Analysts forecast a slight slowdown in Chinese growth (+6.7%) at the beginning of the year. Finally, China resisted and achieved slightly higher growth of around 6.8% in the first quarter of 2018 thanks to robust consumption.
Chinese growth does not falter. China’s economic growth stabilized at 6.8% in the first quarter, holding up better than expected thanks to robust consumption, despite a slowdown in industrial production. The Asian giant’s gross domestic product (GDP) grew in the first three months of the year at the same pace as in the last quarter of 2017, the National Statistics Office (NSO) announced on Tuesday 17 April.
This is better than the median forecast of 13 analysts surveyed by the AFP, who were expecting the world’s second-largest economy to slow slightly (+6.7%). They pointed to the cooling of the real estate sector and the slowdown in credit, at a time when Beijing is trying to contain the country’s huge debt and the resulting financial risks… even if it means curbing the financing of the activity.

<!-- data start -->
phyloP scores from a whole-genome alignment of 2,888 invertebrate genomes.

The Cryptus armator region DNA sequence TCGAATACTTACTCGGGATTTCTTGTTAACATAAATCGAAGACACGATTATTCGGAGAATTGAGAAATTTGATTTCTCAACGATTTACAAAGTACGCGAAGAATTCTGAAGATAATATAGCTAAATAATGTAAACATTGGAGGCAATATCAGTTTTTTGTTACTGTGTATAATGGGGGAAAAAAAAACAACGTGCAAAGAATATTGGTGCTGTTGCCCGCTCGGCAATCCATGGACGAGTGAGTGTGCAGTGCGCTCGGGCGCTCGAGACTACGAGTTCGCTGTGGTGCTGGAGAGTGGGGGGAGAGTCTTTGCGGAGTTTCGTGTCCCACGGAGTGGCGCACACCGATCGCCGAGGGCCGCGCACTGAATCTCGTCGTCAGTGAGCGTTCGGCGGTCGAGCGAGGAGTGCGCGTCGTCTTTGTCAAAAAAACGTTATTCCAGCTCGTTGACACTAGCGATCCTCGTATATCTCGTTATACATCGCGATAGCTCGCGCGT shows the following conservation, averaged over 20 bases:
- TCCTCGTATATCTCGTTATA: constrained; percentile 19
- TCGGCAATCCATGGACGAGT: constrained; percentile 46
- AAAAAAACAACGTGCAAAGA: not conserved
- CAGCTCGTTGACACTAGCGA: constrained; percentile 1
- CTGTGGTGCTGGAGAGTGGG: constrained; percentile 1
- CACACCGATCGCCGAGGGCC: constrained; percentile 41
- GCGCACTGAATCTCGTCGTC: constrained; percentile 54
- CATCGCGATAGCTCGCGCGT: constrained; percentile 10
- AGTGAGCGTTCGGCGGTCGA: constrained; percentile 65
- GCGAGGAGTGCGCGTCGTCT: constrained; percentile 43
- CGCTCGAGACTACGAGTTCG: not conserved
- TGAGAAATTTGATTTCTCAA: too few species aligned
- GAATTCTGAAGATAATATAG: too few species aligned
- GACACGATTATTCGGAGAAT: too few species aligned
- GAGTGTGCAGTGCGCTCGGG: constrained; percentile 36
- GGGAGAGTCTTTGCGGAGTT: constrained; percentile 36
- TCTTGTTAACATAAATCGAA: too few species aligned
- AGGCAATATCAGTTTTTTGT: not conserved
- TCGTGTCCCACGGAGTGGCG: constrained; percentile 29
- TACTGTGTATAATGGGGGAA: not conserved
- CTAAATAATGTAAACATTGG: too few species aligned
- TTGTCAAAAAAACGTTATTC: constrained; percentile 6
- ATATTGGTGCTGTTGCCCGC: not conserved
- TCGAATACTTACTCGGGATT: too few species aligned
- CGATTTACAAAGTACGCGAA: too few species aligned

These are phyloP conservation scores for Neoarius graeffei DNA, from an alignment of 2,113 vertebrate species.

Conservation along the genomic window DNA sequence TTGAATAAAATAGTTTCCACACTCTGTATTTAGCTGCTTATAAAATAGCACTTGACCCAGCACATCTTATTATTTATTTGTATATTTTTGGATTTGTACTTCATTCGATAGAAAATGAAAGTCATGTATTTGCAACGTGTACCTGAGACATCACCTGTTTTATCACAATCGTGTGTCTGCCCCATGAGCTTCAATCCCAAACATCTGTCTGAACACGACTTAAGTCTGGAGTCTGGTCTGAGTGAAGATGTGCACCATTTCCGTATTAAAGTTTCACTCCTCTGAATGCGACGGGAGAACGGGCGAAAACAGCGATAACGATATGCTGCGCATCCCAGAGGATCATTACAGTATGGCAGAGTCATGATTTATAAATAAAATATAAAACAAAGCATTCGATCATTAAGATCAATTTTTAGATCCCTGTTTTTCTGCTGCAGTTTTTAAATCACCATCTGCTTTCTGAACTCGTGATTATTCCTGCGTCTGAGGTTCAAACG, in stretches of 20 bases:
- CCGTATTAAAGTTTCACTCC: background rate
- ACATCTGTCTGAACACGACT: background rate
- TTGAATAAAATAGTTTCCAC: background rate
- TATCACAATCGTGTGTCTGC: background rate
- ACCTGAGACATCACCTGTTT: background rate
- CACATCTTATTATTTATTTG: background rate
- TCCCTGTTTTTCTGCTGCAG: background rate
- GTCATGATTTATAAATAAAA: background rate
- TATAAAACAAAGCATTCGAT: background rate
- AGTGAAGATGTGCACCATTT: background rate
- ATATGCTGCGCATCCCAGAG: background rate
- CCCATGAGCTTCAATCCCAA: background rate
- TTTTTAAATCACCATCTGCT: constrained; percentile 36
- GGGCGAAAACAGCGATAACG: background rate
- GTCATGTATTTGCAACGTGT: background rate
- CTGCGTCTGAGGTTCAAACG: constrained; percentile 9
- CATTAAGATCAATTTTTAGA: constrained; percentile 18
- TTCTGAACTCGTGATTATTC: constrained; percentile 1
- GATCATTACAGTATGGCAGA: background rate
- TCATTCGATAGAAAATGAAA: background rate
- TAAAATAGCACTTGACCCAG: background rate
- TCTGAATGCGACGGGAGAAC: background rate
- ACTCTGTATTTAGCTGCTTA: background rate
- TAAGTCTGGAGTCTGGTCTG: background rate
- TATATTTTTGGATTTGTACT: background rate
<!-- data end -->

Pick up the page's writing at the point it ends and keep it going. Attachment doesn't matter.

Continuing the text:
“Growth momentum remains strong”
However, the economy remained buoyed by still stable domestic consumption: retail sales, the barometer of household purchases, rose by 10.1% year-on-year in March, accelerating more than expected compared with their performance in January-February (+9.7%). “Growth dynamics remain vigorous,” and the robustness of consumption shows that the rebalancing of the growth model towards domestic demand is “continuing its course”, ANZ bank analysts noted. In particular, online sales continued to soar, jumping 35% year-on-year over the quarter as a whole, accounting for more than 20% of retail sales.
On the other hand, Chinese industrial production fell sharply in March, with an increase of 6%, below analysts’ forecasts. For Commerzbank economist Hao Zhou, trade friction “darkens prospects for both trade and growth. US President Donald Trump threatens to tax 150 billion dollars worth of Chinese imports, while the communist regime details its possible reprisals, raising the specter of a customs war.